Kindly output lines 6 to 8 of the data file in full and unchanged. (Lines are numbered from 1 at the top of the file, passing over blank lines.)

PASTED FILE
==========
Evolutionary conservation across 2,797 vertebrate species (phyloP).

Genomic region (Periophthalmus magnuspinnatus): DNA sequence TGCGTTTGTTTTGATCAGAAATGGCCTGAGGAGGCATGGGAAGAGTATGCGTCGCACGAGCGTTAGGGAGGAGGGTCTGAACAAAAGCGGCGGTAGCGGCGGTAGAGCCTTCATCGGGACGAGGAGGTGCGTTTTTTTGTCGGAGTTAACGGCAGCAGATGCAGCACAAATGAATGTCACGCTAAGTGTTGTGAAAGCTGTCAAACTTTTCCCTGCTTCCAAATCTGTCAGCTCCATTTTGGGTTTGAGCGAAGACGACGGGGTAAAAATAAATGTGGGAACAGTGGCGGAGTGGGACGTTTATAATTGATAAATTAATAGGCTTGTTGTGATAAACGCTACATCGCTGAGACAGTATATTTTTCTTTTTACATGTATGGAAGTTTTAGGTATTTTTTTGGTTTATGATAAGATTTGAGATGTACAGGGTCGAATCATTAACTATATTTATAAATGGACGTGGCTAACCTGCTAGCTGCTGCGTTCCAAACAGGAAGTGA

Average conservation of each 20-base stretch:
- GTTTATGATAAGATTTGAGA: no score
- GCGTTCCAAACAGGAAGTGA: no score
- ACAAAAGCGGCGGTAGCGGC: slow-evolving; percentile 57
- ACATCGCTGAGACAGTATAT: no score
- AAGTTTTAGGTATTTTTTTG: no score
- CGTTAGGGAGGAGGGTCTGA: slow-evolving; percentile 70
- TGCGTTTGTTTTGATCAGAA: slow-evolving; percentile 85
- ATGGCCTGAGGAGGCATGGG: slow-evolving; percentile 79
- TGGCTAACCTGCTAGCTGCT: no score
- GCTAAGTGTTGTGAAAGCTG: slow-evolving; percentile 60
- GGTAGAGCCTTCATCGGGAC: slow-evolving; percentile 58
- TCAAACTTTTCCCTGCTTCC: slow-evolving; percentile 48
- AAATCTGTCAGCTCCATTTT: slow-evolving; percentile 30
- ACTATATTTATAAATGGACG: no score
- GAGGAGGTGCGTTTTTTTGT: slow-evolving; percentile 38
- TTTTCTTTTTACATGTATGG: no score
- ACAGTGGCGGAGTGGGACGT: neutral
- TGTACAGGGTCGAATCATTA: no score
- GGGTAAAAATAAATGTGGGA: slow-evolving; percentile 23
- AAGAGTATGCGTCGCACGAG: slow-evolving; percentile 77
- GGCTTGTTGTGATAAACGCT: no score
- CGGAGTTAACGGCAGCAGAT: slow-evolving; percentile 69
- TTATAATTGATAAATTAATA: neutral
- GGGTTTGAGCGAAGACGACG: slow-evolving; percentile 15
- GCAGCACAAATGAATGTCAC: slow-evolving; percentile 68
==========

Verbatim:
- ACAAAAGCGGCGGTAGCGGC: slow-evolving; percentile 57
- ACATCGCTGAGACAGTATAT: no score
- AAGTTTTAGGTATTTTTTTG: no score